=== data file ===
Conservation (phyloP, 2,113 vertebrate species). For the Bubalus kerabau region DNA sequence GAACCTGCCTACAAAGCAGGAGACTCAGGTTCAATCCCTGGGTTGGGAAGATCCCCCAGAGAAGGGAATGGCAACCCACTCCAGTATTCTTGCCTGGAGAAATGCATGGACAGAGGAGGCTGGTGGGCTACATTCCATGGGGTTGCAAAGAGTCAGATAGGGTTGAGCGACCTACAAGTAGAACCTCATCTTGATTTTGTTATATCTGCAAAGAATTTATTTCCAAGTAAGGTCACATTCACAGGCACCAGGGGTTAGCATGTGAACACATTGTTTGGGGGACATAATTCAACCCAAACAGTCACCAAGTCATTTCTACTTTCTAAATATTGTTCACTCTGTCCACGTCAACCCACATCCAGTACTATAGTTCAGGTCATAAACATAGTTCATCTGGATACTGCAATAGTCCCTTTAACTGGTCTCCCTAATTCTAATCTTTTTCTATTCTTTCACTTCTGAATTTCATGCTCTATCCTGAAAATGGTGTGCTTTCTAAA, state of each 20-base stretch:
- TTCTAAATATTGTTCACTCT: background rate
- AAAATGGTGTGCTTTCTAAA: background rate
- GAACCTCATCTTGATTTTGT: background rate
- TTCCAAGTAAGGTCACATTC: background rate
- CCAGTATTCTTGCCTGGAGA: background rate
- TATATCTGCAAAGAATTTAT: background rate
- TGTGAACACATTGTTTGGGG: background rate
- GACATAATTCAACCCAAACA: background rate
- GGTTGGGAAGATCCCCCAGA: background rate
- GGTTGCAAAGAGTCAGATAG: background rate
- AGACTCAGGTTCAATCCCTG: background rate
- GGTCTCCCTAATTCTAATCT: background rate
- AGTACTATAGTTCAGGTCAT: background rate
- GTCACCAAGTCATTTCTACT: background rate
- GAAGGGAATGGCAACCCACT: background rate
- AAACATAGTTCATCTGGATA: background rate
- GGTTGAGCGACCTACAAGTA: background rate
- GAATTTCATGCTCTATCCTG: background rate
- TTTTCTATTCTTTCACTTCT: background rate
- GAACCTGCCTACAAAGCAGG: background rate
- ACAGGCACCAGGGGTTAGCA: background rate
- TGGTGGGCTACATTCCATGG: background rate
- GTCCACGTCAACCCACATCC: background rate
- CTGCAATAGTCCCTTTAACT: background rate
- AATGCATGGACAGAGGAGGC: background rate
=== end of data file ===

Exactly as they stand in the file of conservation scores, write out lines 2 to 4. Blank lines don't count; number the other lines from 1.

- TTCTAAATATTGTTCACTCT: background rate
- AAAATGGTGTGCTTTCTAAA: background rate
- GAACCTCATCTTGATTTTGT: background rate